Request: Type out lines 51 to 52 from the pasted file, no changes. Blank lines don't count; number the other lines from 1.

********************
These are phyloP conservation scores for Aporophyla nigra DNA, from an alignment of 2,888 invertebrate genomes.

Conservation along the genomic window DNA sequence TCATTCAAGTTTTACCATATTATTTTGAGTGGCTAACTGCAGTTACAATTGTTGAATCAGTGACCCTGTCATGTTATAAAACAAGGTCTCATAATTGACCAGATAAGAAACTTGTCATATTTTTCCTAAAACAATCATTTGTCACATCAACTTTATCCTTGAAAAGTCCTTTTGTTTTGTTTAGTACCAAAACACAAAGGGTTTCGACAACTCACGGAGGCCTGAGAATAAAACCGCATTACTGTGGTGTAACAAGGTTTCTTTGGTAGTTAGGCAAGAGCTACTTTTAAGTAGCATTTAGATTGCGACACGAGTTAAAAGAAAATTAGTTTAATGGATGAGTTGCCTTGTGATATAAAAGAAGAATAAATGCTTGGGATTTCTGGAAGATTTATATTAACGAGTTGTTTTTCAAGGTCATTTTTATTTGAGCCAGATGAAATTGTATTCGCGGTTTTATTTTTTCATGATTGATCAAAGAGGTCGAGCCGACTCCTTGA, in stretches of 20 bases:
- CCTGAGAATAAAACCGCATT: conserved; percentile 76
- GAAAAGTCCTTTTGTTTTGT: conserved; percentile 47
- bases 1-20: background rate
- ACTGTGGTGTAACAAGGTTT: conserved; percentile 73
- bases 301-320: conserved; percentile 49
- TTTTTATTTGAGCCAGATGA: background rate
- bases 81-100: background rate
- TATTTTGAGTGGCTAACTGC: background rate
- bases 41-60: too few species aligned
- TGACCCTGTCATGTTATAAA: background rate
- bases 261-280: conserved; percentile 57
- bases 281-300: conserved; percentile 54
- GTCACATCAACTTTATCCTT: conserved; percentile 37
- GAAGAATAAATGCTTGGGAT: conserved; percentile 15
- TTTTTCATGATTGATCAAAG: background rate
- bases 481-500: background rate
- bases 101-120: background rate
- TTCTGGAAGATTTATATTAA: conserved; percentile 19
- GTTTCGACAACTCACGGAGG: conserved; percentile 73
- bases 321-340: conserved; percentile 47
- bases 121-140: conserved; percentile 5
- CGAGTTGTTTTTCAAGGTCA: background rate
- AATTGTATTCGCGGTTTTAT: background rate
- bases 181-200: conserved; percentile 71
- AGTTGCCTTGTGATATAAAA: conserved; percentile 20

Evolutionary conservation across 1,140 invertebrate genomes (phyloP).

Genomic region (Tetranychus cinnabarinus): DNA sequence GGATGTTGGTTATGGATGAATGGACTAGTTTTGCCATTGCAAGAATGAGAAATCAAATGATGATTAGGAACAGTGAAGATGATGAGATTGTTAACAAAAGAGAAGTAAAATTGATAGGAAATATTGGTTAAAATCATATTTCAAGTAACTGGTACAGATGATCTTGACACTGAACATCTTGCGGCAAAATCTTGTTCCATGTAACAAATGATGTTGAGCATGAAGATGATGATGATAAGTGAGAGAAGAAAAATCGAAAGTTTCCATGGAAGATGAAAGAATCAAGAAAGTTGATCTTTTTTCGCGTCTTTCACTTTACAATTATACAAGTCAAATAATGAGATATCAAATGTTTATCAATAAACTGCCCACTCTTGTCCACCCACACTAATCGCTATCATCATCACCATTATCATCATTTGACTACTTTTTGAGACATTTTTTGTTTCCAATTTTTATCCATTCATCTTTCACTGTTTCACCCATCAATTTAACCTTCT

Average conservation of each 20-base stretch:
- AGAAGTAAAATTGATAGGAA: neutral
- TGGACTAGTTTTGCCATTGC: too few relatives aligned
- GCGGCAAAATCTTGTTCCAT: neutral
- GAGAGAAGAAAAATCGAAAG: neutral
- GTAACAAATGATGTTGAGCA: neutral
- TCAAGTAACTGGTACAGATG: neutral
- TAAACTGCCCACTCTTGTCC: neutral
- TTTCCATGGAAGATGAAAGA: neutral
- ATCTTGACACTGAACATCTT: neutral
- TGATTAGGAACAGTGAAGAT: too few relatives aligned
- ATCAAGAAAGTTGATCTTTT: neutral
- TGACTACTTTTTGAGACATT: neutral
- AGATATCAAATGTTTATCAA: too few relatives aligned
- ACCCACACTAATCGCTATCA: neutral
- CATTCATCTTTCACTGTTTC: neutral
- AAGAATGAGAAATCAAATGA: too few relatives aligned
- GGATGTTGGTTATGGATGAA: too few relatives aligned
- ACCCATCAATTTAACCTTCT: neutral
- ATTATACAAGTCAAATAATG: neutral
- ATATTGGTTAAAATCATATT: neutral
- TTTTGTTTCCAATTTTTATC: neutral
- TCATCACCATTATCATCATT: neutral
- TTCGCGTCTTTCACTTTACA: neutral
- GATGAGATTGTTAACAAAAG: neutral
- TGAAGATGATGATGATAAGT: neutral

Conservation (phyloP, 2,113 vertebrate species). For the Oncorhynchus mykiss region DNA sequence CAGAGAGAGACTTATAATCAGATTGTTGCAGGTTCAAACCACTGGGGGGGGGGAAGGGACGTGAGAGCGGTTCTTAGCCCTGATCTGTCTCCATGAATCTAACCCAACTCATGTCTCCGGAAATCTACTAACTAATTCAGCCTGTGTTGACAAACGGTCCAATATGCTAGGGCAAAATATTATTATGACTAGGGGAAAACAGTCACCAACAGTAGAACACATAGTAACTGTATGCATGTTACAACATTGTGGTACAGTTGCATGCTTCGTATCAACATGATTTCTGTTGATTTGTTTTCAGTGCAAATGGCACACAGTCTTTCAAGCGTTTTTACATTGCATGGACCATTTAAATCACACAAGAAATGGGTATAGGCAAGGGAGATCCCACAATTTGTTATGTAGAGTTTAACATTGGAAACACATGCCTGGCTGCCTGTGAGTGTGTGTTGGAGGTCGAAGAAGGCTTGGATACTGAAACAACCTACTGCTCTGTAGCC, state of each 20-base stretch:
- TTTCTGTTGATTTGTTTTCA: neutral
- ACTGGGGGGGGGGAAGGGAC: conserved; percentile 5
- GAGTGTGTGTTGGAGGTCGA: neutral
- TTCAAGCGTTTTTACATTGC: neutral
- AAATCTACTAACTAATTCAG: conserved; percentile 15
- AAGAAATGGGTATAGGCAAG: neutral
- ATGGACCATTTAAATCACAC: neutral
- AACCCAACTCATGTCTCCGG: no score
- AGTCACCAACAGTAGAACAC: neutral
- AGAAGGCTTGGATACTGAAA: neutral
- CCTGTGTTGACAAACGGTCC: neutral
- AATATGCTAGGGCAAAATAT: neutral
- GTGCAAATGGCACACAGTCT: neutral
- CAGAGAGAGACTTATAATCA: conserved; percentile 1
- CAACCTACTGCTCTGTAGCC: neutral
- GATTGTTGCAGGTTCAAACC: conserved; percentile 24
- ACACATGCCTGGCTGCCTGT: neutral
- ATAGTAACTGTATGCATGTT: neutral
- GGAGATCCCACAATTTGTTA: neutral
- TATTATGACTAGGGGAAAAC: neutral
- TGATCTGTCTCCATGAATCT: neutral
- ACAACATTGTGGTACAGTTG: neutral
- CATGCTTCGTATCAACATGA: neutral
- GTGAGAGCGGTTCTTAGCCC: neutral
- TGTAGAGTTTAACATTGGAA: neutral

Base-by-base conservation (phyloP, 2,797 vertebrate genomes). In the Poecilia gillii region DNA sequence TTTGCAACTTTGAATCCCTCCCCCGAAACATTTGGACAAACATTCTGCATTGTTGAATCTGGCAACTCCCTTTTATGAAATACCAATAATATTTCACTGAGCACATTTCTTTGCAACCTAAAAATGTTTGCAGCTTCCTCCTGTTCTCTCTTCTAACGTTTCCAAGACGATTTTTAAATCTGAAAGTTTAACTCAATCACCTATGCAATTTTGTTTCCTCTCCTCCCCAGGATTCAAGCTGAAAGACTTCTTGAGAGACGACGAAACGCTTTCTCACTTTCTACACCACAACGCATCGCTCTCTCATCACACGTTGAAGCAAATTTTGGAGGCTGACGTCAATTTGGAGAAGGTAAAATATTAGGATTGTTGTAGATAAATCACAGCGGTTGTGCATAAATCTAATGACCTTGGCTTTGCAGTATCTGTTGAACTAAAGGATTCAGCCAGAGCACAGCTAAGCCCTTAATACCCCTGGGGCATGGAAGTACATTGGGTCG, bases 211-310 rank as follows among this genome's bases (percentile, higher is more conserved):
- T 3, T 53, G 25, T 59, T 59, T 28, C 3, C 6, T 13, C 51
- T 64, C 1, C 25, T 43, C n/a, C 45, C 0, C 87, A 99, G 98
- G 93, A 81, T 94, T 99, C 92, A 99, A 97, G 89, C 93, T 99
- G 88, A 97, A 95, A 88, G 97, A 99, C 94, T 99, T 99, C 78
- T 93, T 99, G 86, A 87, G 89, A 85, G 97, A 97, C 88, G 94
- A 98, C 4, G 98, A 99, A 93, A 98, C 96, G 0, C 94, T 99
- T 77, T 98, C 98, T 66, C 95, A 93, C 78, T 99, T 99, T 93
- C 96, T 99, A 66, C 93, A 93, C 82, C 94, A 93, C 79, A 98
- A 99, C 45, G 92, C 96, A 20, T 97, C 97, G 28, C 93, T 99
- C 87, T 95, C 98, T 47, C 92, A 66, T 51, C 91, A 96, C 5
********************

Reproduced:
- TTTTGTTTCCAATTTTTATC: neutral
- TCATCACCATTATCATCATT: neutral